Another consequence of single-point responsibility is that it is possible to construct detailed overall performance warranties and to render them meaningful with coordinated liquidated damages clauses. For example, it is common to require the design builder to warrant that the facility will yield an output of a certain number of kilowatt hours and to link that requirement with a liquidated damages clause in the event that the output falls short of the warranty. The liquidated damages could be quantified as the market value of each lost kilowatt hour, enabling the owner essentially to guarantee a minimum revenue stream. The ability to structure the contract with such meaningful remedies may be critical to project financing.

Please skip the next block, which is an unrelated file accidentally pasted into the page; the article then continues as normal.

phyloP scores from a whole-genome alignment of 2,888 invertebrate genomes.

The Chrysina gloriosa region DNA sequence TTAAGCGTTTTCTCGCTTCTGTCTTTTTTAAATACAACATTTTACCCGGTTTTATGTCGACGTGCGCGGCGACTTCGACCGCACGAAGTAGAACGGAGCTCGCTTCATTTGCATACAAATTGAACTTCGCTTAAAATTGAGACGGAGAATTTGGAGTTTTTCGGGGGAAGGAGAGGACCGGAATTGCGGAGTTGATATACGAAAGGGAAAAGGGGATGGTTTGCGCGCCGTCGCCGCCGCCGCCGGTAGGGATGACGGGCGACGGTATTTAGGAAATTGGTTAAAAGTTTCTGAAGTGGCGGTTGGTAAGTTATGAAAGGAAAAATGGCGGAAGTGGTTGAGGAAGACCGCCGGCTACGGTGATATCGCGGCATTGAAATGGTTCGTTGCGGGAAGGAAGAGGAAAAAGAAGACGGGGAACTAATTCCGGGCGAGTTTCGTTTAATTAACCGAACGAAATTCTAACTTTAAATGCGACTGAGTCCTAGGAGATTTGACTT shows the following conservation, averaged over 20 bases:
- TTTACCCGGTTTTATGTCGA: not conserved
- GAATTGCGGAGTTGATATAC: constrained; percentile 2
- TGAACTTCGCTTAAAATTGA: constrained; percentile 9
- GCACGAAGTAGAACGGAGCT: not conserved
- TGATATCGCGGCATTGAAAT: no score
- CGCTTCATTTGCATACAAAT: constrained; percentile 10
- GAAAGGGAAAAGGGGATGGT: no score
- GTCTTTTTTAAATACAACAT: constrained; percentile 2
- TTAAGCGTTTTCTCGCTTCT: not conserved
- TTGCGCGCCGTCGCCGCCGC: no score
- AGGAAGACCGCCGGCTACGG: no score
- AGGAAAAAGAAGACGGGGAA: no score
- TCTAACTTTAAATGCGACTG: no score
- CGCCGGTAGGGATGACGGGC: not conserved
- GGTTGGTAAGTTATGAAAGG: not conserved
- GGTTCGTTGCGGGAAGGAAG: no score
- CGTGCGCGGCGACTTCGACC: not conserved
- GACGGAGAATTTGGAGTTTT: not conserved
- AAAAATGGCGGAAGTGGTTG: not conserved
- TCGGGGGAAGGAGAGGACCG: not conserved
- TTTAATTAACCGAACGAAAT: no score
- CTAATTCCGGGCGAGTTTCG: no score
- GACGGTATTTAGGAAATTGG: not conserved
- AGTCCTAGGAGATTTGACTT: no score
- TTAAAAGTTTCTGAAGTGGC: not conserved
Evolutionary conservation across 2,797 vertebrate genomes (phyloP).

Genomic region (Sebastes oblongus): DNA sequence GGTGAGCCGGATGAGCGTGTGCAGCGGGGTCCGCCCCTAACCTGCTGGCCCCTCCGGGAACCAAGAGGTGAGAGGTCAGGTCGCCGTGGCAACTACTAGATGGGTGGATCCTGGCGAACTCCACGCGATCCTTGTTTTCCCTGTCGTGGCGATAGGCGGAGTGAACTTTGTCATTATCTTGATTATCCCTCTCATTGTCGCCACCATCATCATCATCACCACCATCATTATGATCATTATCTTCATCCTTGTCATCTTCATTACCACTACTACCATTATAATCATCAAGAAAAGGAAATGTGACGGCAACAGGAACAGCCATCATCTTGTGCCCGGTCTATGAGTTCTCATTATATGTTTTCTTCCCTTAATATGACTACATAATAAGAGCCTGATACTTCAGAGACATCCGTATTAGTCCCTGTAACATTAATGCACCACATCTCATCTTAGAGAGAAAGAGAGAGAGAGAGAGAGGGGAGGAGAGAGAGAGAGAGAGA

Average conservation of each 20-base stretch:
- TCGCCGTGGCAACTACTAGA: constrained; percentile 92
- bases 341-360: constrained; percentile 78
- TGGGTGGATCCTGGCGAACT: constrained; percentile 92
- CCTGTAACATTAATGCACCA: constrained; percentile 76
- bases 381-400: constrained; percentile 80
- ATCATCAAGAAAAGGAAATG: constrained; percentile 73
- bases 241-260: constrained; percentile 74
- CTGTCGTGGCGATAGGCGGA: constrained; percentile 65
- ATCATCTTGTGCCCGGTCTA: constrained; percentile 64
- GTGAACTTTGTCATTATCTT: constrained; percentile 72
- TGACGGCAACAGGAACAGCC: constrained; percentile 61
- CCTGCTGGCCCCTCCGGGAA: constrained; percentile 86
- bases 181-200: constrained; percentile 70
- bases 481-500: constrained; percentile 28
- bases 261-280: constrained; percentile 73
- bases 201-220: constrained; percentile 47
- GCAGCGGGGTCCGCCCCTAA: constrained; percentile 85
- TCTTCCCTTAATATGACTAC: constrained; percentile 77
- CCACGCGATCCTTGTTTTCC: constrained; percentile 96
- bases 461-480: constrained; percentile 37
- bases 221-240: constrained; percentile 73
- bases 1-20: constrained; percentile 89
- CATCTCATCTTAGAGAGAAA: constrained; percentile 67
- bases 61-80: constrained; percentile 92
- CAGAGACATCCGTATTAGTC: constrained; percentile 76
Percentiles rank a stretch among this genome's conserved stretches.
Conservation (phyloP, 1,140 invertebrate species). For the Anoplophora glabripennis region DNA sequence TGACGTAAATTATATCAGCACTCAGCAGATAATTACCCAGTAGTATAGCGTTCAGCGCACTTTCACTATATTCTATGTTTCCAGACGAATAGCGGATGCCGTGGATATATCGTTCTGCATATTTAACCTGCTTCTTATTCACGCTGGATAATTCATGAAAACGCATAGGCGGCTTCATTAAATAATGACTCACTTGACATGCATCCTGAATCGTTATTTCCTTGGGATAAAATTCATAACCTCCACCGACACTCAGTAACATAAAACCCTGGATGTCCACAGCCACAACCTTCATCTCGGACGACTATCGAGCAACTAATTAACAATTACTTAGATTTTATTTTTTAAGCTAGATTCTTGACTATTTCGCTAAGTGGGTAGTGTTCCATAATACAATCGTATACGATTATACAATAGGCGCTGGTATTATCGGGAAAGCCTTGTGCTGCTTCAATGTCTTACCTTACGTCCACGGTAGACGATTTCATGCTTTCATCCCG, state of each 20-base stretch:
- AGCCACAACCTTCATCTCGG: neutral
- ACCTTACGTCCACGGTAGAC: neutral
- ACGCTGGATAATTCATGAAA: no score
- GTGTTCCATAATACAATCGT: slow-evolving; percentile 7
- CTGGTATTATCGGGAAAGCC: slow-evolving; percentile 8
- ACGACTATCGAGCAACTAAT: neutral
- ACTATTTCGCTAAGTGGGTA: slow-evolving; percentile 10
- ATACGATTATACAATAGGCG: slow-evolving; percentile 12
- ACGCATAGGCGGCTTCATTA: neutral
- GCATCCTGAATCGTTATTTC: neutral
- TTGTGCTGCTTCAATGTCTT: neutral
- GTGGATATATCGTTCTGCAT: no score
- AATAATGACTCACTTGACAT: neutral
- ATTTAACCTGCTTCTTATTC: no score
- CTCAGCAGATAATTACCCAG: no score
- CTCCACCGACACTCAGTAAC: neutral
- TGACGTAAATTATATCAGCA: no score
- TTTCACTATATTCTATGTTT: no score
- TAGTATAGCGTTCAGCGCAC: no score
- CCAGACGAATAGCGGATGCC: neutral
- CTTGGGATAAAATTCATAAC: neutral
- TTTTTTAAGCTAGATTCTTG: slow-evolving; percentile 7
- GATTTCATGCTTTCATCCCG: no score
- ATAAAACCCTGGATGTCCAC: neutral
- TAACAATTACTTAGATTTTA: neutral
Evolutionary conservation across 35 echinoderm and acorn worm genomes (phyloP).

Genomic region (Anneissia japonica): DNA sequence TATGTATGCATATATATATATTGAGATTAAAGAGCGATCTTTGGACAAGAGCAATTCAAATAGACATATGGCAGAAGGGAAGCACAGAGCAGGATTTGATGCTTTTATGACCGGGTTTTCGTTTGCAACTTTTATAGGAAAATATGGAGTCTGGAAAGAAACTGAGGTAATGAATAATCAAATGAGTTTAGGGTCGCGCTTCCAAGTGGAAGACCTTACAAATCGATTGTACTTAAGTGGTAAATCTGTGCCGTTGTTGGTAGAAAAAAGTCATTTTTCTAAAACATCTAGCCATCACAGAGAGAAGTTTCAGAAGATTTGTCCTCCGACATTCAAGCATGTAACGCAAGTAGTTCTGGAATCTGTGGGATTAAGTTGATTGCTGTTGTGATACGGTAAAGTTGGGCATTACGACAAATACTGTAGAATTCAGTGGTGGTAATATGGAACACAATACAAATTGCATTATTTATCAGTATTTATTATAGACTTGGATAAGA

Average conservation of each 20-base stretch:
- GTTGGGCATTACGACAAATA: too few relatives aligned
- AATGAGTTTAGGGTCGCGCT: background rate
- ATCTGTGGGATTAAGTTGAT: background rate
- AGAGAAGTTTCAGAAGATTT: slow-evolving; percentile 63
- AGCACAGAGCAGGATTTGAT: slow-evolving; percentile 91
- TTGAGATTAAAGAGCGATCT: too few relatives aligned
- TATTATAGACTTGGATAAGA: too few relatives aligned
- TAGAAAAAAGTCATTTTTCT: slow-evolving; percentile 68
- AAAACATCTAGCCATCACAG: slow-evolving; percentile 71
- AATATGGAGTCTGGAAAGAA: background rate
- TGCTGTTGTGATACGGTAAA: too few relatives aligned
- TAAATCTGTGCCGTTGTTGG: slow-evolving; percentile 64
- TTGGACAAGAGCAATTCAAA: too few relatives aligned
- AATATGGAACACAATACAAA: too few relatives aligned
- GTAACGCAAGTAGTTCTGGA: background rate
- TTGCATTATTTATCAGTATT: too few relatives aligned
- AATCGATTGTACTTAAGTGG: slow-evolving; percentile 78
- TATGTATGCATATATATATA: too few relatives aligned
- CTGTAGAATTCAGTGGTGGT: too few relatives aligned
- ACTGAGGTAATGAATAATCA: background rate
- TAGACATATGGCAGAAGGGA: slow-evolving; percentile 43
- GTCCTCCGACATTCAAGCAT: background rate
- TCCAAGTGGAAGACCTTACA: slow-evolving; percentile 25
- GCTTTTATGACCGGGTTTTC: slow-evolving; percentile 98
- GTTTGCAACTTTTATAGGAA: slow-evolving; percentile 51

Overall performance warranties are generally not available in traditional construction projects because of possible disagreements between the designer and contractor. With design build a single entity is sufficiently responsible for the project making such a warranty possible. However, even in design-build projects, the performance warranty will generally have exclusions for defective feedstock or other issues for which the owner is contractually responsible.
Packaging Other Services
Some design builders have taken the concept of single-point responsibility a step further, assuming additional duties in their contracts. It is common to provide turnkey services, which often include performance testing and personnel training, so the facility is ready to operate. Other firms offer financing packages, either debt, equity or leaseback agreements. In some industries, design builders establish operating divisions offering this service as well.